Welcome to March. This is an important month: Spring begins! In our region, the weather may stay pretty cool right up into April. Even so, the days are getting longer, and the sun is getting warmer every day. Nature is beginning to give signals that a change in seasons is on its way. Buds swell on trees. Bulbs push their green tips out of the ground.
There's one more sure sign of spring: People start playing Frisbee. If you visit downtown Washington and pass by the Mall, you might see several of the bright plastic discs flying through the air.
Maybe kids have started playing Frisbee out on your playground at school. Spring and Frisbee-playing just seem to go together.
You may find it hard to believe, but when Frisbees were first invented they were kind of a flop. An inventor named Fred Morrison made the first Frisbees after World War II ended. But he called his invention "Morrison's Flyin' Saucer." The earliest saucers were made of metal. They were too heavy to fly well. Making the saucer-shaped toys out of plastic worked much better.
A California company called Wham-O bought Morrison's invention in 1955. Wham-O employees called the toy a Pluto Platter, but again, it just didn't catch on. Then the people at Wham-O heard about an East Coast college fad. Kids on campuses loved playing a game with pie tins from a factory in Bridgeport, Conn. The Frisbie Pie Co. made the pie tins and stamped their name on each one. To keep up with the fad, Wham-O changed the spelling and named its flying saucer toy the Frisbee.
In the 1960s, playing Frisbee caught on. And people have been playing it ever since. Frisbee experts -- and there are lots of them -- estimate that some 80 million kids and adults have sent Frisbees whizzing and floating through the air.
An experienced Frisbee player can throw the disc more than 200 feet! A champion can send the saucer zooming over 400 feet -- although that's a rare feat. People play Frisbee golf and Frisbee soccer. There are international tournaments. There's also a challenging, football-like game called Ultimate Frisbee.
Michael Conger, the men's overall Frisbee champion in Maryland, reports that the current world records for Frisbee distance-throwing are: about 490 feet in the junior division (kids 19 and under); about 613 feet in the men's division; and about 409 feet in the women's division. A Swede holds the junior title, an Australian the men's title. The woman's title belongs to an American.
Conger -- whose Frisbee nickname is Cap'n Snap -- advises young Frisbee tossers to get in touch with their local parks and recreation department to find out about competitions they can join. The 1988 Maryland state championship will take place in Baltimore in October, so it's time to start practicing your technique.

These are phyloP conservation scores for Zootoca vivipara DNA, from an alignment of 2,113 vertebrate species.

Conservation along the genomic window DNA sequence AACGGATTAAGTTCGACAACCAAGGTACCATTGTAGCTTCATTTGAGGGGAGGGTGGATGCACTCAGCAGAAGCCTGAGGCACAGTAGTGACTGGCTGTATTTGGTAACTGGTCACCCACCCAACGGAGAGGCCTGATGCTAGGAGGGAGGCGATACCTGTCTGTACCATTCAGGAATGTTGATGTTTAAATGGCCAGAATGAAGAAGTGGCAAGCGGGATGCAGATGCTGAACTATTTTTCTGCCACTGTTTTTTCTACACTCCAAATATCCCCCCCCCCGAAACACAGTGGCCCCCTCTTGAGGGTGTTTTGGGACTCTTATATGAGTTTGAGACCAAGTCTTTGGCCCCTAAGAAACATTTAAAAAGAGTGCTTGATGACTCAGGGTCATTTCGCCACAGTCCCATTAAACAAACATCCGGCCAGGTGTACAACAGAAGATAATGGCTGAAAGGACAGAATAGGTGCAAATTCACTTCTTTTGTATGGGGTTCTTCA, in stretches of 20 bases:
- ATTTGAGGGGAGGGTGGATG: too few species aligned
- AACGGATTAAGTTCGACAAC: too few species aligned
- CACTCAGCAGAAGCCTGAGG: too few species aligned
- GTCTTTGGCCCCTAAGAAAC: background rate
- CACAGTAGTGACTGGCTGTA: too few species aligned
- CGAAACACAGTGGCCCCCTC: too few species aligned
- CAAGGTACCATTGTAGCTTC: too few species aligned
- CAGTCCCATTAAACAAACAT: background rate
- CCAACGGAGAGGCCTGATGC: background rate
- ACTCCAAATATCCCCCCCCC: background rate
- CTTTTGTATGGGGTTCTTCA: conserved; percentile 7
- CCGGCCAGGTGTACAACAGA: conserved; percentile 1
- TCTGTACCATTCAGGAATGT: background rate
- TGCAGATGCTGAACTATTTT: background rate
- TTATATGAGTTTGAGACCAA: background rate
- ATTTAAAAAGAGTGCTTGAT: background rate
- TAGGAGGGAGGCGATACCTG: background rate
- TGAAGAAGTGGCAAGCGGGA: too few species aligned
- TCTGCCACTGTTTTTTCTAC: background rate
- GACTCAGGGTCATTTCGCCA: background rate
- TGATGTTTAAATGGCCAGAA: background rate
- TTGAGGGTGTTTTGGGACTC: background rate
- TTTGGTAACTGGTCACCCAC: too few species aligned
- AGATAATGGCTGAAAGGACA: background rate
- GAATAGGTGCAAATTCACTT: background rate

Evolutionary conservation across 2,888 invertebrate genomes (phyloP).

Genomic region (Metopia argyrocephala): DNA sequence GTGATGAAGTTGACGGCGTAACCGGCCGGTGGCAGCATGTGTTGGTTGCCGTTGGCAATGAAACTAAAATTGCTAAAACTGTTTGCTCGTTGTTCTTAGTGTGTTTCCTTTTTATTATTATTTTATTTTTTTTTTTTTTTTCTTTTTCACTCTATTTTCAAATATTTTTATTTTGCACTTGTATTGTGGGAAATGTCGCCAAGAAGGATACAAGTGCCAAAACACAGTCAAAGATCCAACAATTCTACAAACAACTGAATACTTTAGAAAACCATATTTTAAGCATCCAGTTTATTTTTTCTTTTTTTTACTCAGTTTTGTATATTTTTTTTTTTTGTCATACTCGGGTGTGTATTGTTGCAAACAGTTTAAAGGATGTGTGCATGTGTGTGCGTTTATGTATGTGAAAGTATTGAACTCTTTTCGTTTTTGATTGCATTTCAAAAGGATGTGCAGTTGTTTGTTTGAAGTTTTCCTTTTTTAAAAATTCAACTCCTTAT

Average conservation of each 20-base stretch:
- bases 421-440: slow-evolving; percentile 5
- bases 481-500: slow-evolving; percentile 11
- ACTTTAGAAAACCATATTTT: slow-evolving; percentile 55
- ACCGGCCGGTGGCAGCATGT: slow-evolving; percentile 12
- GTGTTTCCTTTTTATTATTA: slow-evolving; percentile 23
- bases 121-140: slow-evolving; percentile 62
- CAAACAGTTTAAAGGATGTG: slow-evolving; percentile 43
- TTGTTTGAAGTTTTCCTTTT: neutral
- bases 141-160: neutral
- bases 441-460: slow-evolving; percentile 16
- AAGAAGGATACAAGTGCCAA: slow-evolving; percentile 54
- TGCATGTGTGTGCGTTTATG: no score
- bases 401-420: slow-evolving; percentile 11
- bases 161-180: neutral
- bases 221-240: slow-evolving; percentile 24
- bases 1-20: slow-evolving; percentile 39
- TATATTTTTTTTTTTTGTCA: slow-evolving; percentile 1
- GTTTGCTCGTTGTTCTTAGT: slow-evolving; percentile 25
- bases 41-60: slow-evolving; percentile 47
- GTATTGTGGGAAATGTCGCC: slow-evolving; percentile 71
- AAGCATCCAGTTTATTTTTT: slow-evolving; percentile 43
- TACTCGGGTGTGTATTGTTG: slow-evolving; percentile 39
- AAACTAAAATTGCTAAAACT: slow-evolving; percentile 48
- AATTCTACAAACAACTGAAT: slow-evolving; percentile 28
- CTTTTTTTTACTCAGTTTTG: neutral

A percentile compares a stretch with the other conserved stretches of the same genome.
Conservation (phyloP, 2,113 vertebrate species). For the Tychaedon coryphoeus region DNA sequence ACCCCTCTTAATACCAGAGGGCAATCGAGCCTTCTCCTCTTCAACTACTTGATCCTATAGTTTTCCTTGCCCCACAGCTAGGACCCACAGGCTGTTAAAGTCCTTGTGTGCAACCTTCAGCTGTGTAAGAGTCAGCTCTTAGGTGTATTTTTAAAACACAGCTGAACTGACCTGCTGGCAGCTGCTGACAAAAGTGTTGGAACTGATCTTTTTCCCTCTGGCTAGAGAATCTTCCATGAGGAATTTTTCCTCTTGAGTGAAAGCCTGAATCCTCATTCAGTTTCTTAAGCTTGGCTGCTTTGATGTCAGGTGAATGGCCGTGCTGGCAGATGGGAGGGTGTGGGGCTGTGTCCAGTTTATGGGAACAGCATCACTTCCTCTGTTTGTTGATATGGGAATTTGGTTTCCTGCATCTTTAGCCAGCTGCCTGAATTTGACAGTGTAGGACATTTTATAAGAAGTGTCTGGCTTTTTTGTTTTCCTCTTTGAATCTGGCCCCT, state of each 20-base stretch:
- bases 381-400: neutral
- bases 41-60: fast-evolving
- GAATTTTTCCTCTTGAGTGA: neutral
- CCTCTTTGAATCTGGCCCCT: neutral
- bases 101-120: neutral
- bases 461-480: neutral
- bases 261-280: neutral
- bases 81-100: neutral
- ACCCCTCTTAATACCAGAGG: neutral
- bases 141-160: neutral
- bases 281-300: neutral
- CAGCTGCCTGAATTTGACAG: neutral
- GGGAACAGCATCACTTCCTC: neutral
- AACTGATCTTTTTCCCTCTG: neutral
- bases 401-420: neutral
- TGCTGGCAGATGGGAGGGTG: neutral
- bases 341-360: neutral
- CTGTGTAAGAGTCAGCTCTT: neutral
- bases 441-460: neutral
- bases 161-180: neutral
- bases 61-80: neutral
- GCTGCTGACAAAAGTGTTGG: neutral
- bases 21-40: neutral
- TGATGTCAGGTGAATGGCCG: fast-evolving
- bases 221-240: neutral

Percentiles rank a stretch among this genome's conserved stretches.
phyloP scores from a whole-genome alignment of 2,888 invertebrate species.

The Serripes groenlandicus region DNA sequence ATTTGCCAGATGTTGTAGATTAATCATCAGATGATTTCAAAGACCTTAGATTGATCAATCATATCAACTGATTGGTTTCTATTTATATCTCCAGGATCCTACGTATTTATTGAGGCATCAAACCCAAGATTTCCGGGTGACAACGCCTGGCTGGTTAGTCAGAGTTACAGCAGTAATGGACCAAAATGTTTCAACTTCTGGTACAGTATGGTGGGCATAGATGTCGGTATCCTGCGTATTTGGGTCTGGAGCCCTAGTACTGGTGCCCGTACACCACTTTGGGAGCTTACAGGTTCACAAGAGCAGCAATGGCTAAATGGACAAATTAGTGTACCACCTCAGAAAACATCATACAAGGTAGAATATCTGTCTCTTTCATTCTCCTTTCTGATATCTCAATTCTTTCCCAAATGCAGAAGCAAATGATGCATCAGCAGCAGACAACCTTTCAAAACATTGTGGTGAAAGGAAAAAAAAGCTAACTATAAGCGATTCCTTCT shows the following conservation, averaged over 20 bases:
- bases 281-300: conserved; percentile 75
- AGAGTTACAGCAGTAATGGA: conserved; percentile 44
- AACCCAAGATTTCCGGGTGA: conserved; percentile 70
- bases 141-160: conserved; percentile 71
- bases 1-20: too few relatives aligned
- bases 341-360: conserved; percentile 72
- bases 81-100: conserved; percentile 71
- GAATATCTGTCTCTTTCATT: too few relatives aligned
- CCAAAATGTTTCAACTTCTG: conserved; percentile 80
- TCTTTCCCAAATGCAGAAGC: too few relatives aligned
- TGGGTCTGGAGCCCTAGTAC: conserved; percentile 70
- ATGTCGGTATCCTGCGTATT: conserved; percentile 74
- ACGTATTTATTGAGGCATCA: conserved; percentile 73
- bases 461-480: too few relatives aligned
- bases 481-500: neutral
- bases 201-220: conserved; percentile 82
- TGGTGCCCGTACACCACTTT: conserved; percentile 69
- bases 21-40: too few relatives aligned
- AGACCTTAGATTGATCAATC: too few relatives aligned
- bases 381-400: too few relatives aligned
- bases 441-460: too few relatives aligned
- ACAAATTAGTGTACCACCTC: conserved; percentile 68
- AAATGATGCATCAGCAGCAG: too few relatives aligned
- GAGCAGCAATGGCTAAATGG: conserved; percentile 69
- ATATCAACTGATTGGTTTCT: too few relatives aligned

So how do these spinning platters work? The secret is in the pushing power of air. Like an airplane, a Frisbee flies because of two forces: lift and thrust. Lift comes from air pressure underneath the Frisbee.
Because the top of the Frisbee is curved, the air on top travels a greater distance as the Frisbee goes by. So the top air must go faster. And faster air doesn't have time to push down on the Frisbee as hard as the slower air underneath is pushing up.
Airplane wings have a similar shape. It's called an airfoil.
The science of studying air's marvelous ability to lift things that move through it is called aerodynamics. "Aero" means air; "dynamics" means movement.
When an airplane flies, its thrust, or forward movement, comes from its engine. Your skillful toss provides the thrust for a Frisbee flight. Moving forward keeps a stream of air flowing around the Frisbee, providing that lift you just learned about.
You can't throw a round rock and expect it to float gracefully through the air. The thrust is there, but the lift isn't.
A Frisbee floats back to earth after a while because gravity pulls it back down. A force called drag caused by friction in the air also slows the flight down.
The spinning of the Frisbee -- if you throw it right -- is what keeps it from wobbling.
A player makes the Frisbee go straight, skip, hover in the air or fly straight by controlling the angle of release. The angle of the Frisbee in space determines the rate at which air flows over and under its curved surfaces. Frisbee players like to say, "Flat flip flies straight." That means giving the disc a sharp, backhand flip with your wrist. There are lots of other ways to throw the Frisbee. Experiment until you find the throws that work best for you.
Frisbee became popular after college students invented games to play with the flying discs. Players have already come up with Frisbee golf, football and soccer. Can you invent a game using a Frisbee? If you do, send a description and rules to Catherine O'Neill, Health Section, The Washington Post, 1150 15th St. NW, Washington, D.C. 20071. Make sure your game is safe and fair. Great ideas will be published in a later column.
Catherine O'Neill is a children's writer in Silver Spring.